Did you know that nearly half of all charter districts in Texas were in danger of losing out on $200 per student this year? We did, and we fought for our schools.
In December, TCSA was successful in helping protect facilities funding for 72 Texas charter districts. Last year, TEA decided not to issue letter grades to districts impacted by Harvey (17 districts) and single-campus charter districts (55 districts). This is problematic because good academic performance under the new A-F letter grade accountability system is a requirement to receive facilities funds that were set aside in a new law that passed in 2017.
On behalf of our member schools, we worked with TEA to correct this oversight and were the only voice advocating for 72 charter districts that could have lost out on an additional $200 per student. We’re thrilled that we helped deliver this win for Texas charter schools. In total, TCSA helped put more than $17 million back into charter school classrooms this school year. Seventeen Harvey-waiver charters received a total of $11,239,502 in facilities funding, and 55 single-campus charters received a total of $5,896,222 in facilities funding.
We’re proud to advocate for charter schools – not just at the state Capitol, but at TEA, and the local level as well. We’ll continue to fight so that charter schools have the funding, freedom, and flexibility to accomplish their missions and grow to serve the 140,000 names on charter waitlists in Texas.
One of the benefits of membership with the Texas Charter Schools Association (TCSA) is representation at the Texas Capitol. On Tuesday, November 14, 2017, TCSA’s Bruce Marchand appeared before the House Public Education Committee to advocate on behalf of public charter schools and students. Below is the testimony he provided to the Committee to support students and public charter schools impacted by Hurricane Harvey.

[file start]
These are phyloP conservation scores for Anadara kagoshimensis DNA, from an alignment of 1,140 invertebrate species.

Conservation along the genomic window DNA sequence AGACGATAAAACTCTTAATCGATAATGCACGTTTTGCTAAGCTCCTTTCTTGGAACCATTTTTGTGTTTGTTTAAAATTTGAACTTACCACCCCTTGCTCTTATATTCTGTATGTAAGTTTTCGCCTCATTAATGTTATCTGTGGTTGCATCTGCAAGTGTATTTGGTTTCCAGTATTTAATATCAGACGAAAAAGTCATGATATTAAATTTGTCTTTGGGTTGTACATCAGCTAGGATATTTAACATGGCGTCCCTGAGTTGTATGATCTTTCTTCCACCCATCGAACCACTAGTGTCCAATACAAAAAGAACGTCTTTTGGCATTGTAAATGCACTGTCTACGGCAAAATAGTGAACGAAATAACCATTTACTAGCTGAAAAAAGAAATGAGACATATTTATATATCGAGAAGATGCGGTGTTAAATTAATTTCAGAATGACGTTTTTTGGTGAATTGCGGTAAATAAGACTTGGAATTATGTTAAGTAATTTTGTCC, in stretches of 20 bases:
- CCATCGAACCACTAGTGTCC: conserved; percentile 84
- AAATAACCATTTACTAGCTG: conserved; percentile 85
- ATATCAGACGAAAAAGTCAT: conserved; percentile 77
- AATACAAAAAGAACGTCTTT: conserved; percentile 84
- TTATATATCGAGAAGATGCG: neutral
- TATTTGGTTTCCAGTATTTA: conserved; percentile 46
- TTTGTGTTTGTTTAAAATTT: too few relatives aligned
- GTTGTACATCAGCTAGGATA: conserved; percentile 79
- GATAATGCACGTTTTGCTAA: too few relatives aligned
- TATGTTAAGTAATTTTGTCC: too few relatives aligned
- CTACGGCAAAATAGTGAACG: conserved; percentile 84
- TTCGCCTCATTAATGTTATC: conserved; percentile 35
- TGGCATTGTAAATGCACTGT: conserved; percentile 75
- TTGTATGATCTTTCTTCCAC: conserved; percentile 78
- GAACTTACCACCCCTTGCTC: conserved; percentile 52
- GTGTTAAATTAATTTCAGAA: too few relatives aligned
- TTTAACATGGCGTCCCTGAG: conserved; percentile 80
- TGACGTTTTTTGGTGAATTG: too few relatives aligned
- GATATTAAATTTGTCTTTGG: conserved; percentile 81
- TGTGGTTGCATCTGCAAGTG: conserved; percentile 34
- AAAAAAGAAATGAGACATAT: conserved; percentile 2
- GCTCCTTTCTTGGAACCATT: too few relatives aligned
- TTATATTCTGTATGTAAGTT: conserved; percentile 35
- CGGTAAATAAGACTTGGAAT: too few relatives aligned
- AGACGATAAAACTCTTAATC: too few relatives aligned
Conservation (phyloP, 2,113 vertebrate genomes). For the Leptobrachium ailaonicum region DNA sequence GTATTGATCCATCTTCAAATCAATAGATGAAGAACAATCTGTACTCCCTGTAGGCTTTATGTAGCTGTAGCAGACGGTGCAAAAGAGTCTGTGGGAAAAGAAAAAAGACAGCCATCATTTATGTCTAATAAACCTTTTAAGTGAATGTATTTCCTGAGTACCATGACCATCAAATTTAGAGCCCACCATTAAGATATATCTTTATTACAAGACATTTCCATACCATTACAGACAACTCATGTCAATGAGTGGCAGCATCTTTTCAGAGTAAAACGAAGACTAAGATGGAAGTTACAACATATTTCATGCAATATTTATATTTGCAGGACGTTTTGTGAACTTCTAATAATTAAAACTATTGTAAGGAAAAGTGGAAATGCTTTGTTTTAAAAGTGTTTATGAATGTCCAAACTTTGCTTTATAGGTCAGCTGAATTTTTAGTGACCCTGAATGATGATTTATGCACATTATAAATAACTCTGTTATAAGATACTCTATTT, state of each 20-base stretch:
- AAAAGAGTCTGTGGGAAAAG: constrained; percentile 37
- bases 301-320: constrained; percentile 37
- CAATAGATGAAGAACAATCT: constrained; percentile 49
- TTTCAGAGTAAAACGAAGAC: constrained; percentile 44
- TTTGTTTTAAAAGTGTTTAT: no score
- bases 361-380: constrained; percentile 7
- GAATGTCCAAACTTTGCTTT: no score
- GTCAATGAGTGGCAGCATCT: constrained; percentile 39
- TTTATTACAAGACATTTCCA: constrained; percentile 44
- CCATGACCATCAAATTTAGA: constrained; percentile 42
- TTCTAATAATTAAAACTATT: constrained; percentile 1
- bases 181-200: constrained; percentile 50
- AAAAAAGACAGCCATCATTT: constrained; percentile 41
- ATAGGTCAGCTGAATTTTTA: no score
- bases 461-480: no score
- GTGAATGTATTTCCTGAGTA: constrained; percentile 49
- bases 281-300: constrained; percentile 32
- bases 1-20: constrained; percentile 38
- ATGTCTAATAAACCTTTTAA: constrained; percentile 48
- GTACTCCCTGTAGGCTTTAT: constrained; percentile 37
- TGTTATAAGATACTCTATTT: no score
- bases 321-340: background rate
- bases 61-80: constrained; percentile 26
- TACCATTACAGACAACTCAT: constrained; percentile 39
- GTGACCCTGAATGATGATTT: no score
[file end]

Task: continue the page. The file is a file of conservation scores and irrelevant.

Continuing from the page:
Interim Charge: Recommend any measures needed at the state level to prevent unintended punitive consequences to both students and districts in the state accountability system as a result of Hurricane Harvey and its aftermath.
Good morning Chairman Huberty and members of the Committee. My name is Bruce Marchand and I am the Director of Charter School Growth and Development of the Texas Charter Schools Association, or TCSA. TCSA represents 172 public charter holders and approximately 675 campuses that educate nearly 300,000 public charter school students.
Thank you for the opportunity to participate today on the discussion related to recommendations on measures needed to prevent unintended punitive consequences in the state accountability system as a result of Hurricane Harvey and its aftermath. While TCSA is a strong proponent of school accountability, we also recognize that the impact of Harvey on our public schools and students in those regions is unprecedented.
And, while we do not support a complete waiver from the state’s accountability system for this school year, we do encourage a state effort to recognize and make an accommodation in the academic accountability system for those schools and students impacted by Harvey.
Therefore, TCSA’s proposal is to exempt students, who are identified through TEA’s PEIMS crisis codes as students impacted by Harvey and other recent hurricanes, from the school’s district and campus accountability subset for the 2017-18 school year. Again, this is not a recommendation for exemption from testing, but simply the one-year exclusion of these impacted students from a campus and district or charter holder accountability subset.
TEA established PEIMS crisis codes to track students impacted by Harvey (5A-C) and any other hurricanes (06) – such as Irma and Maria to identify these affected students:
5A – This specific code indicates a student was enrolled or was eligible to enroll in an LEA impacted by Hurricane Harvey, and the student enrolled in a different LEA during the 2017-2018 school year.
5B – This specific code indicates a student was enrolled or was eligible to enroll in an LEA impacted by Hurricane Harvey, and the student enrolled in another campus in the same LEA during the 2017-2018 school year.
5C – This specific code indicates a student is identified as homeless because of Hurricane Harvey but has remained enrolled in their home campus during the 2017-2018 school year.
06- Indicates that a student enrolled in a Texas public school during the 2017-2018 school year as a result of being displaced from their residence by Hurricane Irma, Hurricane Maria, or any other hurricane labeled as such by the National Hurricane Center, other than Hurricane Harvey.